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  • Resilient Practice

All Change


“Change is the only constant in life.”

- Heraclitus


Autumn is a time of enormous change. The Summer to an end, kids and teachers are back at school and older students are about to start on a new phase of life, moving to University or on to the beginning of their careers.


As we move into autumn, nature changes too. All of the bountiful products of the summer sun come to fruition and it is time for the harvest. Many cultures give thanks at this time of year.


Throughout our lives we change, in fact life can be considered a journey. Childhood is in constant flux. We are born with no knowledge just survival instincts. As we grow, we adapt to our environment and our family and develop into the person that is a compromise between what we want to be and what is approved of by those who care for us.


In this fluid time children are in fact hugely resilient. Everything is new and therefore unknown and as long as they have a constant positive role model they cope with whatever happens.


In adulthood we settle down into routines of work and home and life can become secure and comfortable. In this scenario, change can generate fear. What is known is safe, what is unknown may be perceived by the psyche as perilous, because it is just that – unknown. Why make a change when the outcome is not assured?


This fear can leave us stuck in job we do not enjoy, a relationship that is not healthy, habits that are toxic or negative cycles of thoughts feelings and behaviours that do not serve us.


In truth, change is inevitable, it is happening all around us continually and this is the only thing that is absolutely certain. The Buddhist principle of impermanence or Annica is based on this truth. Some things change too slowly for us to notice, others so fast we miss it.


What is important is how you respond when you feel the impact of change. Do you look backwards and reminisce (possibly with rose coloured glasses) or lament what has been left behind? Alternatively do you only look forwards wishing for change, needing it, in a ‘the grass is always greener’ mindset?


Instead, we advocate balance. We can appreciate that progress is impossible without change without racing into it indiscriminately.


Consider a more mindful approach to change. This consists of paying attention to and appreciating what is happening around us right now whilst letting go of the need for those things. As The Buddha taught, need and attachment lead to suffering. Instead be grateful for what you have, enjoy it and do not mourn when it is gone.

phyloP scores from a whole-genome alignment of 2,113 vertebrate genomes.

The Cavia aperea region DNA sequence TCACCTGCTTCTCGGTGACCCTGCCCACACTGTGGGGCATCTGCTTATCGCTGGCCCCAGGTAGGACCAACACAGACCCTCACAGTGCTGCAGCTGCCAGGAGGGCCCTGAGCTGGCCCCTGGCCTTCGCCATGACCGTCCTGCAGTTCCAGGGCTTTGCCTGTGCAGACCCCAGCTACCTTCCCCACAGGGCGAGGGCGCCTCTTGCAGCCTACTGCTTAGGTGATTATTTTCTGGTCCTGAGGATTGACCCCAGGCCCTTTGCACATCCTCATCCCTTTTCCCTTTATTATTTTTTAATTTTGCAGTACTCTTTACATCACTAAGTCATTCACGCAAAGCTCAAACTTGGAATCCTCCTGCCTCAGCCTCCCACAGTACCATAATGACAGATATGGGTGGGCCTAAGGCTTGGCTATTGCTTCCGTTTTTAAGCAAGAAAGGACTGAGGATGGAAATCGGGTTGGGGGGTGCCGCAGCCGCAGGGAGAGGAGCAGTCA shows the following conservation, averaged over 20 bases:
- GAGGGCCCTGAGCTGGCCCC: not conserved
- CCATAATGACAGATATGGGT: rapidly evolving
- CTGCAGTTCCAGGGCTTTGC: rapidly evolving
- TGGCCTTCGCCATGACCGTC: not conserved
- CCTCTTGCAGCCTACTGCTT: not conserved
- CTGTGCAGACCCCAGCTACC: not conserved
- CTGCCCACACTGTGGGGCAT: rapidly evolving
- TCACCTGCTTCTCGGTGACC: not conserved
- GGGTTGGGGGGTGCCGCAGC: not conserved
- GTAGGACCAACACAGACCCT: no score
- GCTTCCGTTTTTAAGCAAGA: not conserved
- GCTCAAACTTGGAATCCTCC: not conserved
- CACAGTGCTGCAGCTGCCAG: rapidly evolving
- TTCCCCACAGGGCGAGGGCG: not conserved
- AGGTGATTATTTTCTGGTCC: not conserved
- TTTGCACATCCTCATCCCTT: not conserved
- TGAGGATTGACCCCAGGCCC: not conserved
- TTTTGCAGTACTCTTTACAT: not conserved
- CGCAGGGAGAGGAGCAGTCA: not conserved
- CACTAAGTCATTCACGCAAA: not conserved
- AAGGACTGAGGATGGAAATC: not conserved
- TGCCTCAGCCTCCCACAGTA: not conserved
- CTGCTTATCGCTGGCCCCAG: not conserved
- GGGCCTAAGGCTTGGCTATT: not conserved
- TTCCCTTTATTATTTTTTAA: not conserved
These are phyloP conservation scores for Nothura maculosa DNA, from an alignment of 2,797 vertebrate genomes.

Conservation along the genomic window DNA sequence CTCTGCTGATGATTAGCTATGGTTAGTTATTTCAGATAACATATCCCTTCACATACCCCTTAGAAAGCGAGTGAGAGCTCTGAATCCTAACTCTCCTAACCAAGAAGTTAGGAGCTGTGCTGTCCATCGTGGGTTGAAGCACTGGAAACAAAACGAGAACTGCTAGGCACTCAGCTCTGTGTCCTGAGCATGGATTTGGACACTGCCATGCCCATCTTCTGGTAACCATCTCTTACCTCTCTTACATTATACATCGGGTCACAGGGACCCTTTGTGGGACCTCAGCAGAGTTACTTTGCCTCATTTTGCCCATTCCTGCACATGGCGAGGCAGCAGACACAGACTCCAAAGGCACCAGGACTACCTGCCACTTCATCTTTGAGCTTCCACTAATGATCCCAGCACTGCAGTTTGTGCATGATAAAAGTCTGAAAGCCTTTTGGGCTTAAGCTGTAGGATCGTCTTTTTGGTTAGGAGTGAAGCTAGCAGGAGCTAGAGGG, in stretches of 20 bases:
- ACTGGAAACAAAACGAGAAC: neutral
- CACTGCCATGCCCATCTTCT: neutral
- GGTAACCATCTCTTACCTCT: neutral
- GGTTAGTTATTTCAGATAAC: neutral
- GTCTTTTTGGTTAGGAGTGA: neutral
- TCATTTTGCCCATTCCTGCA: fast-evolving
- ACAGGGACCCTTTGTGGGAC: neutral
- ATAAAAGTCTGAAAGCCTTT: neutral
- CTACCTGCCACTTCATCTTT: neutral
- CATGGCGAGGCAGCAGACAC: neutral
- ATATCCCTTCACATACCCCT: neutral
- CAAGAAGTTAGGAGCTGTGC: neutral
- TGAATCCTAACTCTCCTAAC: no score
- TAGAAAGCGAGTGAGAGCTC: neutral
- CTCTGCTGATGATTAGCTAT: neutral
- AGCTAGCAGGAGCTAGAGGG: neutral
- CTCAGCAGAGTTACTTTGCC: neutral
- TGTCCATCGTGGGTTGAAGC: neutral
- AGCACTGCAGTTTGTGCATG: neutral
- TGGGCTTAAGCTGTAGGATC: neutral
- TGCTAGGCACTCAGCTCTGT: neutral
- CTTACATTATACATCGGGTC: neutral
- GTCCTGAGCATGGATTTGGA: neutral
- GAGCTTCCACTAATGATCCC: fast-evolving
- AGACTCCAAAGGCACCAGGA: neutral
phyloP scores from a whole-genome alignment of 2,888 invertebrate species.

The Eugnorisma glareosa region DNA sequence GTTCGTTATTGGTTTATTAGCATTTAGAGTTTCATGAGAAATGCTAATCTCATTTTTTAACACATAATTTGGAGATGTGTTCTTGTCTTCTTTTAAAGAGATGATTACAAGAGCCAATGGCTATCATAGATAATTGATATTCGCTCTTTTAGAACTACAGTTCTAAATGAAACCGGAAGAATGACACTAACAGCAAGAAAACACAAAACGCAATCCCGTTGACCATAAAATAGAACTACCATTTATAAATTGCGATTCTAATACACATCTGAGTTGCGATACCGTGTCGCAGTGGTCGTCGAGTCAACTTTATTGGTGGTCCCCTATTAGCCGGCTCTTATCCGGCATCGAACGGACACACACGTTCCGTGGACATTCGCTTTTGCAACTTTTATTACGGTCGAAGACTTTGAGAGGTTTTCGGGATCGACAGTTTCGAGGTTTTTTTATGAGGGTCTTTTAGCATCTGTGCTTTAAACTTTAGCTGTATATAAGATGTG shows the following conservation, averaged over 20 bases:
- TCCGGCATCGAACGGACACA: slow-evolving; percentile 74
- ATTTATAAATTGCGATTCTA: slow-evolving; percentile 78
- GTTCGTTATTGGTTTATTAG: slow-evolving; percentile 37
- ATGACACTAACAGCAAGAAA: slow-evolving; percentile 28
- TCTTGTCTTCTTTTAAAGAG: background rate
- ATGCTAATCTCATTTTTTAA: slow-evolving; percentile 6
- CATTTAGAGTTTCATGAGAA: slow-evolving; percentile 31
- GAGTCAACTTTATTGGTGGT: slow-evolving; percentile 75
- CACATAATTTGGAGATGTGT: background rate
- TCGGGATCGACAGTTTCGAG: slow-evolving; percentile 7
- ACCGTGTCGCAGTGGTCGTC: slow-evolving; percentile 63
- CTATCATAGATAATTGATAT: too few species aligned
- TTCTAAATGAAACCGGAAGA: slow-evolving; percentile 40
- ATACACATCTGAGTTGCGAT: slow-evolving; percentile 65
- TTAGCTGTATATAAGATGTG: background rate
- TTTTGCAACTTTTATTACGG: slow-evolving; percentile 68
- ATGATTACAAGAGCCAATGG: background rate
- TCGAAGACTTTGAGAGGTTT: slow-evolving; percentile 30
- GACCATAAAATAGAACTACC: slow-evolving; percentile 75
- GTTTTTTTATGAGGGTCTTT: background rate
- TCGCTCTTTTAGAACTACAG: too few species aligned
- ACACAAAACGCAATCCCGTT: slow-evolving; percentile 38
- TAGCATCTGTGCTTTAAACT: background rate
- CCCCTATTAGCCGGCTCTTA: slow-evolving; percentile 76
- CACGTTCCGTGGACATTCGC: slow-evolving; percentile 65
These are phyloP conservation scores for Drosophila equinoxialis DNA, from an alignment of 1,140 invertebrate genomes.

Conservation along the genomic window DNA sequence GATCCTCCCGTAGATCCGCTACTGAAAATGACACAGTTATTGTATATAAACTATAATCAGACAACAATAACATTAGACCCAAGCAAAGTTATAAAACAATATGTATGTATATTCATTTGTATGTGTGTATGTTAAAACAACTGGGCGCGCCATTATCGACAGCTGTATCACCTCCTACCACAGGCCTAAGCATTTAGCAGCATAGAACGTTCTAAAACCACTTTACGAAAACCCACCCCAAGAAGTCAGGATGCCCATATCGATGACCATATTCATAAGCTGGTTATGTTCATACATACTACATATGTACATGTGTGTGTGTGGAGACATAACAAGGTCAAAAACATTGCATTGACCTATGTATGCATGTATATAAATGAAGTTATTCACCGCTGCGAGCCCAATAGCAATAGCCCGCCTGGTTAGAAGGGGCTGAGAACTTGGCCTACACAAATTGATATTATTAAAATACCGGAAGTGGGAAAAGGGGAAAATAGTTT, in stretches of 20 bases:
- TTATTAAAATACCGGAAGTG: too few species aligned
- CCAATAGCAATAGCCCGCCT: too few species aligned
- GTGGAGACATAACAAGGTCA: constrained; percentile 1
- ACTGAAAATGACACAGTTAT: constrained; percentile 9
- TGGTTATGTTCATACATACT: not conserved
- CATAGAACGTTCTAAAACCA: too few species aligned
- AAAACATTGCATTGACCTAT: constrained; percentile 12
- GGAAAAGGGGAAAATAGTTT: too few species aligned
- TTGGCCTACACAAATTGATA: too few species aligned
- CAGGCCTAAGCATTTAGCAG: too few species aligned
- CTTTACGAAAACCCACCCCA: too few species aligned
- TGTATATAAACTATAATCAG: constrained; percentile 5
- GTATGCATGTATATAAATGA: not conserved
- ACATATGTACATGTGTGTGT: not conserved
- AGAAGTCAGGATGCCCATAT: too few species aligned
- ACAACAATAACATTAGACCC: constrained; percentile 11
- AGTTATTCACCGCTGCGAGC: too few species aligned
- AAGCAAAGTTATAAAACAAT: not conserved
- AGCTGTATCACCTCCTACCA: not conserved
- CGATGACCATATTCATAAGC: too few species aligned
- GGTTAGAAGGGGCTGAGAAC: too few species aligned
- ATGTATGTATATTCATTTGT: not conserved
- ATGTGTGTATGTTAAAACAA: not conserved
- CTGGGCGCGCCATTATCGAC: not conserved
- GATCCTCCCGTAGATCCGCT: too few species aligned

Never fear change, remember, fear is our Psyche trying to protect us. We must acknowledge this and move past it. Our recent article ‘A Conversation with Fear’ will help with this.


When change is happening and we are struggling with it, talk about it, approaching it as an opportunity to learn changes your perspective.


Try this:


When change is happening and you are feeling unsettled use this meditative exercise to help reduce your negative thoughts and feelings.


Find a quiet comfortable place


Close your eyes


Take 3 deep breaths in through the nose and out through the mouth


Place your feet squarely on the floor and imagine roots reaching down into the earth grounding you

Now imagine a silver thread from the top of your head connecting you to the cosmos and the infinite potential of the Universe


Relax your shoulders and your face

Feel any tension draining away


Now bring your attention to a physical thing to anchor you in the present moment – your breathing or your heart beat


In this relaxed comfortable place you are safe and secure

You can examine without concern


Now bring to mind the change that you feel is affecting you most


What feelings does this generate?


You are observing these feelings only, rather than feeling them

List them


Fear?

Worry?

Anger?


Breathe


Ask why the change should generate such unease

Ask yourself if such feelings are helpful

Ask whether the thoughts and beliefs that generated them are even true


Now think about what this change can teach you


Patience?

Resolve?

Presence?


Now think about the possible benefits associated with the change

What feelings do these thoughts generate?


Excitement?

Anticipation?

Joy?


How do you want to feel?


Continue to breathe slowly and deeply


Make the conscious decision to choose your thoughts

To view the change as an opportunity for growth


When you are ready bring yourself back to full awareness ready for what the next stage of your journey has to offer

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